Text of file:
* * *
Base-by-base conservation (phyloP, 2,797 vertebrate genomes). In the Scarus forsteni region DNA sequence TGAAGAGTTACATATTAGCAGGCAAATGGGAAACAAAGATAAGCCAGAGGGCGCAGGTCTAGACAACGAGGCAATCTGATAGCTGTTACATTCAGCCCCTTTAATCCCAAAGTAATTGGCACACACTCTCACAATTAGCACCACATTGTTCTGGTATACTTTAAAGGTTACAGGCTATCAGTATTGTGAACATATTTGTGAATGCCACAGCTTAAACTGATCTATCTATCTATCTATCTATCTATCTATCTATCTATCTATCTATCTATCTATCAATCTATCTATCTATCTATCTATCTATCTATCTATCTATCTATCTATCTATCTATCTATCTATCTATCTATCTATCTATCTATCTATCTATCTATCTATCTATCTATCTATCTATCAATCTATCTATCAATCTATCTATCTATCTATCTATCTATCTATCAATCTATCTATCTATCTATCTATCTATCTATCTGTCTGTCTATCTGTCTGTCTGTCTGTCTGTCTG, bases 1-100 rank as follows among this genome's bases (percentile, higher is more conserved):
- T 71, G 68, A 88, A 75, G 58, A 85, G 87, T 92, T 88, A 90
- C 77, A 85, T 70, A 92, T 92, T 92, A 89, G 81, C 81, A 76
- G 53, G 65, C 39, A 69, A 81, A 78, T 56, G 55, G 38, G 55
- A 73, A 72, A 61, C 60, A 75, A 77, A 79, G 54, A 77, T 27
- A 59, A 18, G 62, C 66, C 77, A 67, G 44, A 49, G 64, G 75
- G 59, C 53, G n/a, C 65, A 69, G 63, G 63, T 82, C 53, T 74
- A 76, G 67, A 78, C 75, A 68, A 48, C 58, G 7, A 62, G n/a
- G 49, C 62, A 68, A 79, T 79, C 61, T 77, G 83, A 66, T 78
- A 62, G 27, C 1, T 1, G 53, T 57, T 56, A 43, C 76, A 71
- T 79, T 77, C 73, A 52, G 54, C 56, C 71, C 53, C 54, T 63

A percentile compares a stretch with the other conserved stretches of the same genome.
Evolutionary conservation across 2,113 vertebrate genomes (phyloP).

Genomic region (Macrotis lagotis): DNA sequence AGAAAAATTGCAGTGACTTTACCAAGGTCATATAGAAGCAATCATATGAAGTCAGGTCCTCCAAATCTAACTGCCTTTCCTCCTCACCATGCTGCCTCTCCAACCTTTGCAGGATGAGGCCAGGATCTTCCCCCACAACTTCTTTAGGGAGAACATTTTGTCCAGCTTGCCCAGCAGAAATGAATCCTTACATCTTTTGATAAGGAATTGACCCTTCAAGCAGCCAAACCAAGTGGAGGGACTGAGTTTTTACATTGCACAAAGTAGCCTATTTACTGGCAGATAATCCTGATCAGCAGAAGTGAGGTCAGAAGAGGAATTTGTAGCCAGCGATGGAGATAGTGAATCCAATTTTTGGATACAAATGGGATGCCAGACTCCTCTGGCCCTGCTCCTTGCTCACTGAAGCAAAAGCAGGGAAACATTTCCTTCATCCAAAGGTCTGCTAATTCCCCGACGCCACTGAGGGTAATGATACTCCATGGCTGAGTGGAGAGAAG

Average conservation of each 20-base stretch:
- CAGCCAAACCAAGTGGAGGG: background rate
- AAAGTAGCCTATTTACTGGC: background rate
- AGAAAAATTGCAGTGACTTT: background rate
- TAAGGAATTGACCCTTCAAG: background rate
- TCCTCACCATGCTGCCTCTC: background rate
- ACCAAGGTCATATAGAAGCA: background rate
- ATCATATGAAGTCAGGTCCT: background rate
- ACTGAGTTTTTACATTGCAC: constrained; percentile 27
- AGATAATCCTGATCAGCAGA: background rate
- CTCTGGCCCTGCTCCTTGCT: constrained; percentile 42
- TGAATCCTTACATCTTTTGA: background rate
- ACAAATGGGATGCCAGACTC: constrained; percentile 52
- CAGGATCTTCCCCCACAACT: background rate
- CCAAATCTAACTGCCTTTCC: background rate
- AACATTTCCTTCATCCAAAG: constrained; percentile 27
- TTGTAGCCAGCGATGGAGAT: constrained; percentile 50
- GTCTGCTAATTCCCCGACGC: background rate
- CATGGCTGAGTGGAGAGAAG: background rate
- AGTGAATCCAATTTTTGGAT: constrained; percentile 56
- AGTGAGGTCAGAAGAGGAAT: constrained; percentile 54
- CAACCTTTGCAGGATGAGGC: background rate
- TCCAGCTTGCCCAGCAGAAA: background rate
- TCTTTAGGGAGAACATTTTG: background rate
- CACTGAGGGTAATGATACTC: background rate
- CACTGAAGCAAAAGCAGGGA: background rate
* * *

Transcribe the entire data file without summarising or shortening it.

Base-by-base conservation (phyloP, 2,797 vertebrate genomes). In the Scarus forsteni region DNA sequence TGAAGAGTTACATATTAGCAGGCAAATGGGAAACAAAGATAAGCCAGAGGGCGCAGGTCTAGACAACGAGGCAATCTGATAGCTGTTACATTCAGCCCCTTTAATCCCAAAGTAATTGGCACACACTCTCACAATTAGCACCACATTGTTCTGGTATACTTTAAAGGTTACAGGCTATCAGTATTGTGAACATATTTGTGAATGCCACAGCTTAAACTGATCTATCTATCTATCTATCTATCTATCTATCTATCTATCTATCTATCTATCTATCAATCTATCTATCTATCTATCTATCTATCTATCTATCTATCTATCTATCTATCTATCTATCTATCTATCTATCTATCTATCTATCTATCTATCTATCTATCTATCTATCTATCTATCAATCTATCTATCAATCTATCTATCTATCTATCTATCTATCTATCAATCTATCTATCTATCTATCTATCTATCTATCTGTCTGTCTATCTGTCTGTCTGTCTGTCTGTCTG, bases 1-100 rank as follows among this genome's bases (percentile, higher is more conserved):
- T 71, G 68, A 88, A 75, G 58, A 85, G 87, T 92, T 88, A 90
- C 77, A 85, T 70, A 92, T 92, T 92, A 89, G 81, C 81, A 76
- G 53, G 65, C 39, A 69, A 81, A 78, T 56, G 55, G 38, G 55
- A 73, A 72, A 61, C 60, A 75, A 77, A 79, G 54, A 77, T 27
- A 59, A 18, G 62, C 66, C 77, A 67, G 44, A 49, G 64, G 75
- G 59, C 53, G n/a, C 65, A 69, G 63, G 63, T 82, C 53, T 74
- A 76, G 67, A 78, C 75, A 68, A 48, C 58, G 7, A 62, G n/a
- G 49, C 62, A 68, A 79, T 79, C 61, T 77, G 83, A 66, T 78
- A 62, G 27, C 1, T 1, G 53, T 57, T 56, A 43, C 76, A 71
- T 79, T 77, C 73, A 52, G 54, C 56, C 71, C 53, C 54, T 63

A percentile compares a stretch with the other conserved stretches of the same genome.
Evolutionary conservation across 2,113 vertebrate genomes (phyloP).

Genomic region (Macrotis lagotis): DNA sequence AGAAAAATTGCAGTGACTTTACCAAGGTCATATAGAAGCAATCATATGAAGTCAGGTCCTCCAAATCTAACTGCCTTTCCTCCTCACCATGCTGCCTCTCCAACCTTTGCAGGATGAGGCCAGGATCTTCCCCCACAACTTCTTTAGGGAGAACATTTTGTCCAGCTTGCCCAGCAGAAATGAATCCTTACATCTTTTGATAAGGAATTGACCCTTCAAGCAGCCAAACCAAGTGGAGGGACTGAGTTTTTACATTGCACAAAGTAGCCTATTTACTGGCAGATAATCCTGATCAGCAGAAGTGAGGTCAGAAGAGGAATTTGTAGCCAGCGATGGAGATAGTGAATCCAATTTTTGGATACAAATGGGATGCCAGACTCCTCTGGCCCTGCTCCTTGCTCACTGAAGCAAAAGCAGGGAAACATTTCCTTCATCCAAAGGTCTGCTAATTCCCCGACGCCACTGAGGGTAATGATACTCCATGGCTGAGTGGAGAGAAG

Average conservation of each 20-base stretch:
- CAGCCAAACCAAGTGGAGGG: background rate
- AAAGTAGCCTATTTACTGGC: background rate
- AGAAAAATTGCAGTGACTTT: background rate
- TAAGGAATTGACCCTTCAAG: background rate
- TCCTCACCATGCTGCCTCTC: background rate
- ACCAAGGTCATATAGAAGCA: background rate
- ATCATATGAAGTCAGGTCCT: background rate
- ACTGAGTTTTTACATTGCAC: constrained; percentile 27
- AGATAATCCTGATCAGCAGA: background rate
- CTCTGGCCCTGCTCCTTGCT: constrained; percentile 42
- TGAATCCTTACATCTTTTGA: background rate
- ACAAATGGGATGCCAGACTC: constrained; percentile 52
- CAGGATCTTCCCCCACAACT: background rate
- CCAAATCTAACTGCCTTTCC: background rate
- AACATTTCCTTCATCCAAAG: constrained; percentile 27
- TTGTAGCCAGCGATGGAGAT: constrained; percentile 50
- GTCTGCTAATTCCCCGACGC: background rate
- CATGGCTGAGTGGAGAGAAG: background rate
- AGTGAATCCAATTTTTGGAT: constrained; percentile 56
- AGTGAGGTCAGAAGAGGAAT: constrained; percentile 54
- CAACCTTTGCAGGATGAGGC: background rate
- TCCAGCTTGCCCAGCAGAAA: background rate
- TCTTTAGGGAGAACATTTTG: background rate
- CACTGAGGGTAATGATACTC: background rate
- CACTGAAGCAAAAGCAGGGA: background rate